In A Rock is a River Maya Rochat binds the alchemy of photography with the physicality of painting, and she creates organic patterns, chromatic alterations and visual ruptures that generate a slow, ongoing process of images mutating, reflecting a world in permanent flux. In the long tradition of artists’ books as artworks in their own right, Rochat understands the space of a publication as site-specific, and has conceived a series of works for the form of the publication, taking into account the possibilities of layout and printing experimentation. Drawing from the past two years of her photographic production, she revisits and interweaves images in various scales and rhythms to create an ongoing, unfolding collage in book form.
Continuing to knead out her frustrations towards the conventional codes of photography and what a ‘photograph’ should be, Rochat immerses herself into a synaesthetic process of transforming raw materials. Non-hierarchical and democratic in her way of working, anything can get sucked into her process and churned out as a future piece. One thing can easily slip into another in Rochat’s world, and morph into another thing: a painting is a collage is a photograph; an image is a poem; a rock is a river. Organic and wild, her motives are completely open.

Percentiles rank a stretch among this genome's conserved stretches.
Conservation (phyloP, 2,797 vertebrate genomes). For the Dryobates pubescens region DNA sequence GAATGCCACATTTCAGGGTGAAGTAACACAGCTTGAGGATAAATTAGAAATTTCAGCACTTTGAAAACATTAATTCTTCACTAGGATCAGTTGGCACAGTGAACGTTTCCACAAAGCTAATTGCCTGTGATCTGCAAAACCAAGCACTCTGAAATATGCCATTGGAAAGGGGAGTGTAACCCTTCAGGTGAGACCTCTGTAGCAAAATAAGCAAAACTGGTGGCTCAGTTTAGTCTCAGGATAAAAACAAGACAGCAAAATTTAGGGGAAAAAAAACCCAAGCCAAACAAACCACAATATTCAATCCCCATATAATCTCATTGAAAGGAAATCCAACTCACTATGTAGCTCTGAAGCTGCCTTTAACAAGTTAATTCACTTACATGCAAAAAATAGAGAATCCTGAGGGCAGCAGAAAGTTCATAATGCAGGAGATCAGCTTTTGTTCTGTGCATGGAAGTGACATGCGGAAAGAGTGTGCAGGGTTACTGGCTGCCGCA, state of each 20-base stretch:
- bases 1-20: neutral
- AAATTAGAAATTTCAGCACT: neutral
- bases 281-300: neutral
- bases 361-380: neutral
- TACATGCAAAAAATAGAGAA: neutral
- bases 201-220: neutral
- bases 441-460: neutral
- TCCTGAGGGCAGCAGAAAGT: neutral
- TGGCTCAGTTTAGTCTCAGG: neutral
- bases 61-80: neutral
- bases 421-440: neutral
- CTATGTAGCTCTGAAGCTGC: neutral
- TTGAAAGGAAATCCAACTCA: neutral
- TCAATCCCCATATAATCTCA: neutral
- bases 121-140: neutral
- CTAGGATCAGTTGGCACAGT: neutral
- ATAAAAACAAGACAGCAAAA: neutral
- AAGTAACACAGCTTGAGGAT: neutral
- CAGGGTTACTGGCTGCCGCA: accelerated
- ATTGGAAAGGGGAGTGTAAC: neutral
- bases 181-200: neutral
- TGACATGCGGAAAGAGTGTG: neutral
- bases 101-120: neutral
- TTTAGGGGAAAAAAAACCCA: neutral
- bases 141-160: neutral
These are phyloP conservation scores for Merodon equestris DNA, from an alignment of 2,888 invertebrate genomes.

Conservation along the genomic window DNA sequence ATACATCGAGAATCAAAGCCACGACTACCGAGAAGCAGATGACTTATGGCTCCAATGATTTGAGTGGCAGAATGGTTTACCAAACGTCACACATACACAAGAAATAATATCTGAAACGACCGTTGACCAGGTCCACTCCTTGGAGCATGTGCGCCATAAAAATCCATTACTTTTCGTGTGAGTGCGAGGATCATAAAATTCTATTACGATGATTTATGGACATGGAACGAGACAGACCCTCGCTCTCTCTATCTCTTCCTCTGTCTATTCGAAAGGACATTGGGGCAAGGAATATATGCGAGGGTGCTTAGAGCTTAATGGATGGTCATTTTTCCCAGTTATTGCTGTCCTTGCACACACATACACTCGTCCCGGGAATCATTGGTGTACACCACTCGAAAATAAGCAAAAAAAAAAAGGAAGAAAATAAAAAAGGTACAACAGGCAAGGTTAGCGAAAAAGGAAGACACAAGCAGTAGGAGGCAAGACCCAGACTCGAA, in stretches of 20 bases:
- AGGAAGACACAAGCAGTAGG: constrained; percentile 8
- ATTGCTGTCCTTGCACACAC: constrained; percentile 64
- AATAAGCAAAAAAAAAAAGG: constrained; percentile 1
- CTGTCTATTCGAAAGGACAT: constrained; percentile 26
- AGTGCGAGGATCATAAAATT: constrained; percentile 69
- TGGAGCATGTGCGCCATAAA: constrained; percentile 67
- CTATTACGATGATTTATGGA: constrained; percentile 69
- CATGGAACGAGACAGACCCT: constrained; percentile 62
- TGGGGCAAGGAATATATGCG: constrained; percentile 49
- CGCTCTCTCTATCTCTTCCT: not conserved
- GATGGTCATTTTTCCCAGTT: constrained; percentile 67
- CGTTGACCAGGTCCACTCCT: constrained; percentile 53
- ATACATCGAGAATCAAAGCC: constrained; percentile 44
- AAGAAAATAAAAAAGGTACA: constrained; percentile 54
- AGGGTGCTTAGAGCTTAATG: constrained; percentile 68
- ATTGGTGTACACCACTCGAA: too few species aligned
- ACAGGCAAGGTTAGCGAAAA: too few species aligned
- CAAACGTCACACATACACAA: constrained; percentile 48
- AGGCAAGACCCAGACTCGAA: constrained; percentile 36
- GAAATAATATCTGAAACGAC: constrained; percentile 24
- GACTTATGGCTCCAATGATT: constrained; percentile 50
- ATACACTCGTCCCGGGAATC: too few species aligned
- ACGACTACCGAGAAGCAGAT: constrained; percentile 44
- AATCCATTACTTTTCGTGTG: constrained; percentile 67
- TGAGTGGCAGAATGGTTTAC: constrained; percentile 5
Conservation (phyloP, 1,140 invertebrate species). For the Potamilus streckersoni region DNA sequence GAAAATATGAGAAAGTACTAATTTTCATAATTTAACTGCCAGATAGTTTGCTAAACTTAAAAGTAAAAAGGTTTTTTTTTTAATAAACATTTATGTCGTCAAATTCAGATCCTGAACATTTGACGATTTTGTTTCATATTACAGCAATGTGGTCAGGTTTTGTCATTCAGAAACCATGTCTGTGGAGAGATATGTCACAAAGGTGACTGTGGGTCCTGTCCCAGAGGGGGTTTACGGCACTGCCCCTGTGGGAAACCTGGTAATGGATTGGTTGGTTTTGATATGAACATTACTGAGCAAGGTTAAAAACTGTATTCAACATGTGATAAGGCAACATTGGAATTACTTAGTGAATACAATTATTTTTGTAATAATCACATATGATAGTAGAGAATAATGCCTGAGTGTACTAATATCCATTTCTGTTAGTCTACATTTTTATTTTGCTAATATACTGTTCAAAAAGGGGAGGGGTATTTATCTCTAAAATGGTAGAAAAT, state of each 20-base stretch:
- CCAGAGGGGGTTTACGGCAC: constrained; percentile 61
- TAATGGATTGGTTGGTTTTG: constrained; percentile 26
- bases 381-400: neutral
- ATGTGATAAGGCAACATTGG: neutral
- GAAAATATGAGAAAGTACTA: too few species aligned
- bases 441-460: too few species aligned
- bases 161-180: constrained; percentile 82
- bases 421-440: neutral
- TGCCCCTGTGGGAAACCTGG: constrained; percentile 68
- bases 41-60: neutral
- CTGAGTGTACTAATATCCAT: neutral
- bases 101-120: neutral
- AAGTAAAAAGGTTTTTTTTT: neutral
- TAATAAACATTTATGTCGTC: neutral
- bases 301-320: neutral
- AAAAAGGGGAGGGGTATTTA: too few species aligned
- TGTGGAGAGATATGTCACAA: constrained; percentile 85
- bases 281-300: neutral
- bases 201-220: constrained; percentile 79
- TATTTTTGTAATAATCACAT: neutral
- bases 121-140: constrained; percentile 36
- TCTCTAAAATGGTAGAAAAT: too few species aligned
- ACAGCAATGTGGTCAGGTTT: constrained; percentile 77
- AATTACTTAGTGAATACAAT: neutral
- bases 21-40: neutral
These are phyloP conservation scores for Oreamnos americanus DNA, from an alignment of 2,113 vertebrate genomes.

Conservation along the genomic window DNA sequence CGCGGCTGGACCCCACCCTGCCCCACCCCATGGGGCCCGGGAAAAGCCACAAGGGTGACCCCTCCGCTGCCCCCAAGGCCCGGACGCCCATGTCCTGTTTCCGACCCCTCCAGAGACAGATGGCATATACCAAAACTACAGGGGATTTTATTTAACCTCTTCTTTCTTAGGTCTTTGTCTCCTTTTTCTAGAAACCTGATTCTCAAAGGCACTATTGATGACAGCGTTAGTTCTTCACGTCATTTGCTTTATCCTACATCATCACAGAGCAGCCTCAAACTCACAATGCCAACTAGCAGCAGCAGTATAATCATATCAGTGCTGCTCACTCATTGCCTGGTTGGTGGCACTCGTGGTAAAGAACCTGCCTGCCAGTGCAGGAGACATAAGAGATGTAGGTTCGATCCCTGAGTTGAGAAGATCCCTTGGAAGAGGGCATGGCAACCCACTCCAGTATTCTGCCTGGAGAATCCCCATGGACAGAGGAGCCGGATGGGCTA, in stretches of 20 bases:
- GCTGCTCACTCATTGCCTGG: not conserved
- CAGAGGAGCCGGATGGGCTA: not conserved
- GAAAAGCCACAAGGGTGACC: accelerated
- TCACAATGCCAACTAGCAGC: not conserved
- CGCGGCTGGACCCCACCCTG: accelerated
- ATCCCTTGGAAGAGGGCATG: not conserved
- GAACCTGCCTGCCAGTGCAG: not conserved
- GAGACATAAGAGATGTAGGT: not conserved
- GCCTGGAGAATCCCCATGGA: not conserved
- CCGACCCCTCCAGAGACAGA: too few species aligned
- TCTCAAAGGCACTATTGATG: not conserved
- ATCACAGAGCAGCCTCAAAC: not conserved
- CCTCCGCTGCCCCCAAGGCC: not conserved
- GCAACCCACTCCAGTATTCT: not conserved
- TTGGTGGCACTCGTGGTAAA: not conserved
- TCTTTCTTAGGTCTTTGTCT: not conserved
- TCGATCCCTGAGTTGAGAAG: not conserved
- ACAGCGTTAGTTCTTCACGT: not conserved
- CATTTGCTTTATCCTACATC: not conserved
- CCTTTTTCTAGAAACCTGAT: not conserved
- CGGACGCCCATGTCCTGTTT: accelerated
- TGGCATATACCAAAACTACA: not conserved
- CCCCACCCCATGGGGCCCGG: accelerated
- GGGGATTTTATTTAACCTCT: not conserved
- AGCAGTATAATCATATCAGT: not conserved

A Rock is a River takes its name from the collection of raw material Rochat gathered to create the book. Much of it was shot in Valle Verzasca, in the Locarno district of her native Switzerland, as well as within other landscapes she has a direct connection to such as Peru, where her father lives. Inspired by the altering states of matter transforming in the natural world – the sculpting forces of continually moving water, rocks transformed by rivers, solids turning to liquids and back again – Rochat works layers of transformation into each her own works, in her own process of sedimentation.
A Rock is a River is Rochat’s most ambitious book so far, both in terms of scale and physicality. Her photographs are given space to be seen in singularity, and her paintings engage directly with the pages they are placed on. A second layer of visuals born from organic gestures and surfaces overlap the base images, both digitally and manually arranged. Sections of the book are printed in colour and black and white on silver paper, and elsewhere black pages printed with silver pantone ink activate the book, creating physical ruptures each time it flashes when reflecting surrounding light.
Back to front, upside down, there is no text in the book, leaving no real beginning, and no definite end. How should we read the images? Any normal beginning-middle-end journey one may expect from a book is withheld from the reader, asking us to navigate it for ourselves.
A Rock is a River is accompanied by a booklet containing an array of texts by people asked to respond to the layout of the book.
|Abstract Painting, Photography, Valle Verzasca
|hardcover (texts in separate booklet)
|21.0 × 33.0 cm